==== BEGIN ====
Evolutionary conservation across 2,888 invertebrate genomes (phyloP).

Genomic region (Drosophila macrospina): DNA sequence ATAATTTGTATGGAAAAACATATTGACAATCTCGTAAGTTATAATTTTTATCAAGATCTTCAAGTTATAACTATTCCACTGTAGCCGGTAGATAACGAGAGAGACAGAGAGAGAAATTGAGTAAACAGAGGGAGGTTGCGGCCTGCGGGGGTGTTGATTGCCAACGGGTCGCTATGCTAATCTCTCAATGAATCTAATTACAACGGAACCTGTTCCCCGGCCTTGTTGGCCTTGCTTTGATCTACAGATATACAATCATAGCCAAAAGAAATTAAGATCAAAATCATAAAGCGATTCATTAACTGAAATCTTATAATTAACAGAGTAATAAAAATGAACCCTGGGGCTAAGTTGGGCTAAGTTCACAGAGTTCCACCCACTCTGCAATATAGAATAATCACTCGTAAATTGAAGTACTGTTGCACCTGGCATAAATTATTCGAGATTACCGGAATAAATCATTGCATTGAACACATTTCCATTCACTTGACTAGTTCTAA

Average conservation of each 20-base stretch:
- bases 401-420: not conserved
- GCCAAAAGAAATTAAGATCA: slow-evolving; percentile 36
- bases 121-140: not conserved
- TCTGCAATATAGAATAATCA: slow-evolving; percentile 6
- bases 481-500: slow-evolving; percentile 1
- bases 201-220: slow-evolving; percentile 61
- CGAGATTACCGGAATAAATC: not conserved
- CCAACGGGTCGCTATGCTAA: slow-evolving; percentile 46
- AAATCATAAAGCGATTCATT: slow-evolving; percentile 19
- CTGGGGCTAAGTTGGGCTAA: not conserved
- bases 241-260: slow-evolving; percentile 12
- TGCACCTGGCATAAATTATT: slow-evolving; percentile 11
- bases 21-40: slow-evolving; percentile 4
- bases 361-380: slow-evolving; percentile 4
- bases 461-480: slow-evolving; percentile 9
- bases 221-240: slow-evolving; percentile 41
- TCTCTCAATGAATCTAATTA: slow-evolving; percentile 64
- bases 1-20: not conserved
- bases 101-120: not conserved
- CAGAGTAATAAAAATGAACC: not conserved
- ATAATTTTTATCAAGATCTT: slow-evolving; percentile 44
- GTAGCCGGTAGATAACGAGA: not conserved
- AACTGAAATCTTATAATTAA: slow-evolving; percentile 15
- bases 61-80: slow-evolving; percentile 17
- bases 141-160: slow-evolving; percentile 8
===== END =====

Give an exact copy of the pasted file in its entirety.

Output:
Evolutionary conservation across 2,888 invertebrate genomes (phyloP).

Genomic region (Drosophila macrospina): DNA sequence ATAATTTGTATGGAAAAACATATTGACAATCTCGTAAGTTATAATTTTTATCAAGATCTTCAAGTTATAACTATTCCACTGTAGCCGGTAGATAACGAGAGAGACAGAGAGAGAAATTGAGTAAACAGAGGGAGGTTGCGGCCTGCGGGGGTGTTGATTGCCAACGGGTCGCTATGCTAATCTCTCAATGAATCTAATTACAACGGAACCTGTTCCCCGGCCTTGTTGGCCTTGCTTTGATCTACAGATATACAATCATAGCCAAAAGAAATTAAGATCAAAATCATAAAGCGATTCATTAACTGAAATCTTATAATTAACAGAGTAATAAAAATGAACCCTGGGGCTAAGTTGGGCTAAGTTCACAGAGTTCCACCCACTCTGCAATATAGAATAATCACTCGTAAATTGAAGTACTGTTGCACCTGGCATAAATTATTCGAGATTACCGGAATAAATCATTGCATTGAACACATTTCCATTCACTTGACTAGTTCTAA

Average conservation of each 20-base stretch:
- bases 401-420: not conserved
- GCCAAAAGAAATTAAGATCA: slow-evolving; percentile 36
- bases 121-140: not conserved
- TCTGCAATATAGAATAATCA: slow-evolving; percentile 6
- bases 481-500: slow-evolving; percentile 1
- bases 201-220: slow-evolving; percentile 61
- CGAGATTACCGGAATAAATC: not conserved
- CCAACGGGTCGCTATGCTAA: slow-evolving; percentile 46
- AAATCATAAAGCGATTCATT: slow-evolving; percentile 19
- CTGGGGCTAAGTTGGGCTAA: not conserved
- bases 241-260: slow-evolving; percentile 12
- TGCACCTGGCATAAATTATT: slow-evolving; percentile 11
- bases 21-40: slow-evolving; percentile 4
- bases 361-380: slow-evolving; percentile 4
- bases 461-480: slow-evolving; percentile 9
- bases 221-240: slow-evolving; percentile 41
- TCTCTCAATGAATCTAATTA: slow-evolving; percentile 64
- bases 1-20: not conserved
- bases 101-120: not conserved
- CAGAGTAATAAAAATGAACC: not conserved
- ATAATTTTTATCAAGATCTT: slow-evolving; percentile 44
- GTAGCCGGTAGATAACGAGA: not conserved
- AACTGAAATCTTATAATTAA: slow-evolving; percentile 15
- bases 61-80: slow-evolving; percentile 17
- bases 141-160: slow-evolving; percentile 8